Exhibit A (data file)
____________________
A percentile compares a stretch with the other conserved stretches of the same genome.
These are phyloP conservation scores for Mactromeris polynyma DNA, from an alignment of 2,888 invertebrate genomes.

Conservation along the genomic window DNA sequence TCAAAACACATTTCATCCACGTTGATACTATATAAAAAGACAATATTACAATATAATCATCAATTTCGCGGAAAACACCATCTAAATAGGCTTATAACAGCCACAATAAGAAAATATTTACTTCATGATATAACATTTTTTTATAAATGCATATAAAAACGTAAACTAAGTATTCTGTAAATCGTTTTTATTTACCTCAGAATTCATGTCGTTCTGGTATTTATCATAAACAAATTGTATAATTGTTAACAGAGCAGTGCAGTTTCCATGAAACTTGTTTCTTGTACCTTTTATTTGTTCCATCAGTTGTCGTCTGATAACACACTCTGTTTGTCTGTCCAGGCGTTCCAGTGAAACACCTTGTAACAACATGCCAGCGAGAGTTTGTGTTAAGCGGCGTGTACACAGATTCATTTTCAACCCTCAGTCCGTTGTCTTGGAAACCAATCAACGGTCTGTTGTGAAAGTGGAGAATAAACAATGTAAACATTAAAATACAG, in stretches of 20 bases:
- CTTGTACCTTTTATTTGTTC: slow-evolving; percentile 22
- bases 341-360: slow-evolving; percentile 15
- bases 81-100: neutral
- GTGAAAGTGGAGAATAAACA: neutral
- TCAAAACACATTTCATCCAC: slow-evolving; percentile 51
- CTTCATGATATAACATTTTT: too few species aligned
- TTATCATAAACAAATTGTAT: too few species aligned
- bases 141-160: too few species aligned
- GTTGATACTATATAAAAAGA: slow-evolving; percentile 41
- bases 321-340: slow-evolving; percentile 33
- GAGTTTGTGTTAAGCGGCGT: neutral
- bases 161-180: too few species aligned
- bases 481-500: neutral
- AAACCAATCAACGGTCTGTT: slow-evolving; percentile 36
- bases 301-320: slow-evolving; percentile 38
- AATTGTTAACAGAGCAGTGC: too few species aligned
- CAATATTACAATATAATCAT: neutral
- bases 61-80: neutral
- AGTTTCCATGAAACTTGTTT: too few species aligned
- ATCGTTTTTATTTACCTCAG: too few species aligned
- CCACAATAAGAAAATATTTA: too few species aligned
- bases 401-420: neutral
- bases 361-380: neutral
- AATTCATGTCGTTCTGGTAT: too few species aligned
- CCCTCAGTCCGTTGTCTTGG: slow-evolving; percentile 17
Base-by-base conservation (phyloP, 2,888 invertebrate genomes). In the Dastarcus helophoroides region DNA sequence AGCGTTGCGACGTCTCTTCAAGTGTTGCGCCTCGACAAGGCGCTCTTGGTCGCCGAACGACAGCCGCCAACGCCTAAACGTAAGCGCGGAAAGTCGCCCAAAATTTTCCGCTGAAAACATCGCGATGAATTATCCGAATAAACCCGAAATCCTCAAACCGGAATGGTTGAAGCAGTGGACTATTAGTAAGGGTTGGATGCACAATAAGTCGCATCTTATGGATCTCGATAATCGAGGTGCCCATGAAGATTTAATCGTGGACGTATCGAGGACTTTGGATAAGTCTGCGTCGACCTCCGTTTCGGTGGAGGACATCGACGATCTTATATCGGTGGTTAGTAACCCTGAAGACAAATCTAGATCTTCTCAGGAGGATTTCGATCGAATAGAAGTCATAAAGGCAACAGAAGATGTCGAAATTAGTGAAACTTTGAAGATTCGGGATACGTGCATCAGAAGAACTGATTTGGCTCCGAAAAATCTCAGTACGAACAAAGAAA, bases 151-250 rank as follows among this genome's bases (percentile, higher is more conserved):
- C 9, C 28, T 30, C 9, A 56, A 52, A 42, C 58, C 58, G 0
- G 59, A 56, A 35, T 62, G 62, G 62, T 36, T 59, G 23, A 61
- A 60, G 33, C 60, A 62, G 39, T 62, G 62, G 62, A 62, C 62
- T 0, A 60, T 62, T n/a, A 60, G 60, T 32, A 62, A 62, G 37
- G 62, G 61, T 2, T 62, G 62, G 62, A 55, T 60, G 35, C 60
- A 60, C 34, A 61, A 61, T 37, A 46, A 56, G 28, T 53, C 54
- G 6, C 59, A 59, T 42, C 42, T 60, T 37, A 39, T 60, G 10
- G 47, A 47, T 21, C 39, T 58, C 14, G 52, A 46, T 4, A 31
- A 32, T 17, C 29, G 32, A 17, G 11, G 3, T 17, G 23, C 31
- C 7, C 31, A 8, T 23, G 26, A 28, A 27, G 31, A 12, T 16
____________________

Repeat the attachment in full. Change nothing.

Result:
A percentile compares a stretch with the other conserved stretches of the same genome.
These are phyloP conservation scores for Mactromeris polynyma DNA, from an alignment of 2,888 invertebrate genomes.

Conservation along the genomic window DNA sequence TCAAAACACATTTCATCCACGTTGATACTATATAAAAAGACAATATTACAATATAATCATCAATTTCGCGGAAAACACCATCTAAATAGGCTTATAACAGCCACAATAAGAAAATATTTACTTCATGATATAACATTTTTTTATAAATGCATATAAAAACGTAAACTAAGTATTCTGTAAATCGTTTTTATTTACCTCAGAATTCATGTCGTTCTGGTATTTATCATAAACAAATTGTATAATTGTTAACAGAGCAGTGCAGTTTCCATGAAACTTGTTTCTTGTACCTTTTATTTGTTCCATCAGTTGTCGTCTGATAACACACTCTGTTTGTCTGTCCAGGCGTTCCAGTGAAACACCTTGTAACAACATGCCAGCGAGAGTTTGTGTTAAGCGGCGTGTACACAGATTCATTTTCAACCCTCAGTCCGTTGTCTTGGAAACCAATCAACGGTCTGTTGTGAAAGTGGAGAATAAACAATGTAAACATTAAAATACAG, in stretches of 20 bases:
- CTTGTACCTTTTATTTGTTC: slow-evolving; percentile 22
- bases 341-360: slow-evolving; percentile 15
- bases 81-100: neutral
- GTGAAAGTGGAGAATAAACA: neutral
- TCAAAACACATTTCATCCAC: slow-evolving; percentile 51
- CTTCATGATATAACATTTTT: too few species aligned
- TTATCATAAACAAATTGTAT: too few species aligned
- bases 141-160: too few species aligned
- GTTGATACTATATAAAAAGA: slow-evolving; percentile 41
- bases 321-340: slow-evolving; percentile 33
- GAGTTTGTGTTAAGCGGCGT: neutral
- bases 161-180: too few species aligned
- bases 481-500: neutral
- AAACCAATCAACGGTCTGTT: slow-evolving; percentile 36
- bases 301-320: slow-evolving; percentile 38
- AATTGTTAACAGAGCAGTGC: too few species aligned
- CAATATTACAATATAATCAT: neutral
- bases 61-80: neutral
- AGTTTCCATGAAACTTGTTT: too few species aligned
- ATCGTTTTTATTTACCTCAG: too few species aligned
- CCACAATAAGAAAATATTTA: too few species aligned
- bases 401-420: neutral
- bases 361-380: neutral
- AATTCATGTCGTTCTGGTAT: too few species aligned
- CCCTCAGTCCGTTGTCTTGG: slow-evolving; percentile 17
Base-by-base conservation (phyloP, 2,888 invertebrate genomes). In the Dastarcus helophoroides region DNA sequence AGCGTTGCGACGTCTCTTCAAGTGTTGCGCCTCGACAAGGCGCTCTTGGTCGCCGAACGACAGCCGCCAACGCCTAAACGTAAGCGCGGAAAGTCGCCCAAAATTTTCCGCTGAAAACATCGCGATGAATTATCCGAATAAACCCGAAATCCTCAAACCGGAATGGTTGAAGCAGTGGACTATTAGTAAGGGTTGGATGCACAATAAGTCGCATCTTATGGATCTCGATAATCGAGGTGCCCATGAAGATTTAATCGTGGACGTATCGAGGACTTTGGATAAGTCTGCGTCGACCTCCGTTTCGGTGGAGGACATCGACGATCTTATATCGGTGGTTAGTAACCCTGAAGACAAATCTAGATCTTCTCAGGAGGATTTCGATCGAATAGAAGTCATAAAGGCAACAGAAGATGTCGAAATTAGTGAAACTTTGAAGATTCGGGATACGTGCATCAGAAGAACTGATTTGGCTCCGAAAAATCTCAGTACGAACAAAGAAA, bases 151-250 rank as follows among this genome's bases (percentile, higher is more conserved):
- C 9, C 28, T 30, C 9, A 56, A 52, A 42, C 58, C 58, G 0
- G 59, A 56, A 35, T 62, G 62, G 62, T 36, T 59, G 23, A 61
- A 60, G 33, C 60, A 62, G 39, T 62, G 62, G 62, A 62, C 62
- T 0, A 60, T 62, T n/a, A 60, G 60, T 32, A 62, A 62, G 37
- G 62, G 61, T 2, T 62, G 62, G 62, A 55, T 60, G 35, C 60
- A 60, C 34, A 61, A 61, T 37, A 46, A 56, G 28, T 53, C 54
- G 6, C 59, A 59, T 42, C 42, T 60, T 37, A 39, T 60, G 10
- G 47, A 47, T 21, C 39, T 58, C 14, G 52, A 46, T 4, A 31
- A 32, T 17, C 29, G 32, A 17, G 11, G 3, T 17, G 23, C 31
- C 7, C 31, A 8, T 23, G 26, A 28, A 27, G 31, A 12, T 16